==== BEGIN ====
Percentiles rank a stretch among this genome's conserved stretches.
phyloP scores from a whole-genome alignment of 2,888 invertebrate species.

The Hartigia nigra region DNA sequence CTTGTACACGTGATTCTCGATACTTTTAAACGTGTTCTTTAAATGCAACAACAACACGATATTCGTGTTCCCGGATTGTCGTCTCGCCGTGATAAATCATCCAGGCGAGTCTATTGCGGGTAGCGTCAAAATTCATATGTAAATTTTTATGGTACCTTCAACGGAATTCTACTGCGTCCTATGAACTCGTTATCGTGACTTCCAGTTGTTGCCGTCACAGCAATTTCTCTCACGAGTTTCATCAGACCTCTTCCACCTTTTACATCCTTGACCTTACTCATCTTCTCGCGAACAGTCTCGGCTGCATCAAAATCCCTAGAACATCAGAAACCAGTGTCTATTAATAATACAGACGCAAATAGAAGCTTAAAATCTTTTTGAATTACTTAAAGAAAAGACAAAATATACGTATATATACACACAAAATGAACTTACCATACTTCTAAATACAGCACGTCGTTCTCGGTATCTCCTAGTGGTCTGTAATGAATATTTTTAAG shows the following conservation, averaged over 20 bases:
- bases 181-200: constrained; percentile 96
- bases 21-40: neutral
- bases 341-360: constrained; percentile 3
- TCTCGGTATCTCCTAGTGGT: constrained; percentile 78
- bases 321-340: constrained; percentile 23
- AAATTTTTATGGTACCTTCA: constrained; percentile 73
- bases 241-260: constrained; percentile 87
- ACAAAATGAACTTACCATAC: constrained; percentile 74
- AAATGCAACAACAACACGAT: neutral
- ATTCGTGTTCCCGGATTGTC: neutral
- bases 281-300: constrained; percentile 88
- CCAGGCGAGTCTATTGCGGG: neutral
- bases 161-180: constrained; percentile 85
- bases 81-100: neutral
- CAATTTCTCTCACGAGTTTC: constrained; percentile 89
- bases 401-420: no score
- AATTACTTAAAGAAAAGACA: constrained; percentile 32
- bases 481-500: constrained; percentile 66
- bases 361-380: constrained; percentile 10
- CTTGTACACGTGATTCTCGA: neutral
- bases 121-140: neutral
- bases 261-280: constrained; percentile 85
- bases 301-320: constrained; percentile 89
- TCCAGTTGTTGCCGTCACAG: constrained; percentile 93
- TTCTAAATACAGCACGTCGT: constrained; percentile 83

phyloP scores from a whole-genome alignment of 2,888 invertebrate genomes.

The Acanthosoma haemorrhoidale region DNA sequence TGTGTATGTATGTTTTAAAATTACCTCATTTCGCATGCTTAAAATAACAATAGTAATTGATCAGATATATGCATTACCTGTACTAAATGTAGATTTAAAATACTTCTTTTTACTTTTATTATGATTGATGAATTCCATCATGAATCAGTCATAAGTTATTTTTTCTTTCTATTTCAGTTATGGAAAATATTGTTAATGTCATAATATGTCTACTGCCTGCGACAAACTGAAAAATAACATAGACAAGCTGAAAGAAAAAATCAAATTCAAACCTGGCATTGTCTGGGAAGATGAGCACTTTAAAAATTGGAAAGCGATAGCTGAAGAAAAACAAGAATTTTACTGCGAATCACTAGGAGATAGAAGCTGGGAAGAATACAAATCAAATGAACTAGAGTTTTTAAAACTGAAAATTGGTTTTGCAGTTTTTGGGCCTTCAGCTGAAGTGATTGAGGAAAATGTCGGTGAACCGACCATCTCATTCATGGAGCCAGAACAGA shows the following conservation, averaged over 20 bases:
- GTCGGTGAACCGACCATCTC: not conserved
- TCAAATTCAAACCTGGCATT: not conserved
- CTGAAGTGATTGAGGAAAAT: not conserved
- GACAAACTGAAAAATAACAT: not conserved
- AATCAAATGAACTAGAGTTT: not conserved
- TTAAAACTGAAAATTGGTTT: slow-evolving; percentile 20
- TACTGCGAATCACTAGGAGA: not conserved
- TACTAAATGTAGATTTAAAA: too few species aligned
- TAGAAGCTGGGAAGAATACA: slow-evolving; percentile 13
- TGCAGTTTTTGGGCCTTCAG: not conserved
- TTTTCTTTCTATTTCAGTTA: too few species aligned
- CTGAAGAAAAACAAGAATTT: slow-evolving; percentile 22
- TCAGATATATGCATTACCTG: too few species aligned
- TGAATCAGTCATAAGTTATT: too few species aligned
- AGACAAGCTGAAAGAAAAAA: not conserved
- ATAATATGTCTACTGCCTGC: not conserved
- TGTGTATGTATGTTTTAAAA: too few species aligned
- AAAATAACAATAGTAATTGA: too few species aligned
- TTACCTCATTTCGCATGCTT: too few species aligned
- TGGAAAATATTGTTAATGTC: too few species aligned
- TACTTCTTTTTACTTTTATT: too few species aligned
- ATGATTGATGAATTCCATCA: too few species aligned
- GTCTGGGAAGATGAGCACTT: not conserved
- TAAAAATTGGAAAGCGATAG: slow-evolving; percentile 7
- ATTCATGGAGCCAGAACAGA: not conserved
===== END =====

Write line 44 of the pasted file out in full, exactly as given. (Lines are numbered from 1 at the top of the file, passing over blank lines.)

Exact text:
- TGAATCAGTCATAAGTTATT: too few species aligned